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Reviewed by:
  • Theatre of Crisis: The Performance of Power in the Kingdom of Ireland, 1662–1692
  • Penelope Walrath Cole
Theatre of Crisis: The Performance of Power in the Kingdom of Ireland, 1662–1692. By Patrick Tuite. Apple-Zimmerman Series in Early Modern Culture. Selingsgrove: Susquehana University Press, 2010. Cloth $65.00. 250 pages.

Focusing on the interrelationship between cultural and political events in Ireland from 1662–1692, Patrick Tuite’s new book is a welcome addition to existing scholarship in theatre and performance in Ireland. Framed by the Restoration and the Williamite War, Tuite deftly negotiates the complicated and dynamic landscape of Irish political and cultural geography, providing in-depth historical context, new readings of play texts and performances, and a fresh look at the performative aspects of the various media available in the late seventeenth [End Page 225] century. While the work of Dublin’s Smock Alley Theatre provides the foundation for Tuite’s explorations, he also identifies print media, state pageantry and military displays, civic building projects, and Church of Ireland rituals and sermons as cultural productions—performative media through which cultural codes of behavior and an understanding of social stratification were delivered.

Tuite lays out his argument and methodology in a comprehensive introduction. Noting the political instability of Ireland in the seventeenth century, he asserts that cultural productions “served to establish an authoritative description of Ireland’s social structure” (19). Tuite focuses primarily on the efforts of the conforming Protestant minority of Ireland, who employed every available means to demonstrate, inculcate, and validate behavioral codes in order to establish and maintain their political and cultural superiority. To explain and amplify the ways in which the various media operated, Tuite indicates that he will examine the historical context surrounding cultural productions, as well as the messages generated, and the methods through which each medium distributed those messages to its audience.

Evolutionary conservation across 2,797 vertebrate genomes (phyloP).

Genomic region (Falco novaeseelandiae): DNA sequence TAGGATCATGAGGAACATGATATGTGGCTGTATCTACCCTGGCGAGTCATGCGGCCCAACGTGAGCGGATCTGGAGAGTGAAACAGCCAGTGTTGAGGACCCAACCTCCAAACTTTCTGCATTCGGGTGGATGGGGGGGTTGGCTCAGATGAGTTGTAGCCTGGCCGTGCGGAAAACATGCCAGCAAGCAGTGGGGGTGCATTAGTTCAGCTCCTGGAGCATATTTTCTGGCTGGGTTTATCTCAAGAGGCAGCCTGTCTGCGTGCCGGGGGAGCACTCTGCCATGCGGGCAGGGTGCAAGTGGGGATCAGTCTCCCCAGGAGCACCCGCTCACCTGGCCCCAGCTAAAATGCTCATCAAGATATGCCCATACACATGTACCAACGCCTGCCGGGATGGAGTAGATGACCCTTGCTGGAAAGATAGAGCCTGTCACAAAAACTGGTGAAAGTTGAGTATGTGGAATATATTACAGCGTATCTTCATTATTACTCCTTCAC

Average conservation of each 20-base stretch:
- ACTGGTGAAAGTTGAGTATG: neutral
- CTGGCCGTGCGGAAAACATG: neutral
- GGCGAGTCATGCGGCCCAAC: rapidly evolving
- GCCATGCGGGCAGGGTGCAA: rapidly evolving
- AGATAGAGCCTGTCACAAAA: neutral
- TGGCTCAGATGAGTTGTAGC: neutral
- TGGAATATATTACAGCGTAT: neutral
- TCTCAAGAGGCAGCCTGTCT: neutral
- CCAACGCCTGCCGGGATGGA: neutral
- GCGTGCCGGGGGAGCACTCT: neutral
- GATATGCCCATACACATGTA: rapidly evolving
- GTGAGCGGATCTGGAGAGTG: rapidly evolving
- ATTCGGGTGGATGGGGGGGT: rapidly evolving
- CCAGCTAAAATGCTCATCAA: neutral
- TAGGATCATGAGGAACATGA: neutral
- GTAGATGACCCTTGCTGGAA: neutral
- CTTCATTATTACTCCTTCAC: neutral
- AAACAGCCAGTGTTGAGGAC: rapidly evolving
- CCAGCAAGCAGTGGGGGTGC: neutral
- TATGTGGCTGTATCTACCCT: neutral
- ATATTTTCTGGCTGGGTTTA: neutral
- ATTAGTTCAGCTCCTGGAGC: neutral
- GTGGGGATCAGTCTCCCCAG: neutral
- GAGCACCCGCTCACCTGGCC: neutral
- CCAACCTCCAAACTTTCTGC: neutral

Chapter one delves more deeply into the historical circumstances leading up to the Restoration as well as the events that occurred between 1662 and 1692. Additionally, the production of plays, the writing and publishing of histories of Ireland, and the drawing of maps are all discussed as ways in which the struggle to control Ireland’s government is evident. In a very interesting discussion of a production of Othello in 1691, Tuite suggests that this play “provided the means to express the kingdom’s newly established power structure, a hierarchy that depended upon the identification of distinct ethnic, confessional, and political differences among the kingdom’s various subjects in order to remain stable” (30).

In chapter two Tuite details the people responsible for the productions at Dublin’s Smock Alley Theatre. While this information has certainly been covered in other accounts of Irish theatre, Tuite points out that “no history has examined how ideological concerns shaped the production and reception of these narratives during this period” (59). A discussion of the ideological differences of two of Dublin’s leaders and the effects of their conflicting beliefs on these productions is particularly enlightening.

Chapter three, according to the introduction, “provides a close reading of the plays staged at Dublin’s theatre” and examines “[h]ow the performance of specific texts in an Irish context supported the Anglo-Protestant discourse found in other media” (22). Although there is a great deal of information regarding the physical aspects of the theatre and a helpful breakdown of the types of plays produced at the Smock Alley Theatre during this time, there is little to be found by way of a close reading of any one play. Instead, many different plays are referred to briefly in support of one idea or another. Many of these ideas are interesting, but it is difficult at times to make the connections Tuite seemingly takes for granted. [End Page 226]

“The City as Stage,” chapter four, expands the discussion to include public spectacles, pageants, military displays, and religious ceremonies. In one of the most clearly written chapters, Tuite aptly describes the close ties many of the men behind these spectacles had to England and the influence those ties had on what, who, where, when, and for whom these large-scale spectacles were performed.

Tuite concludes the book...


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pp. 225-227
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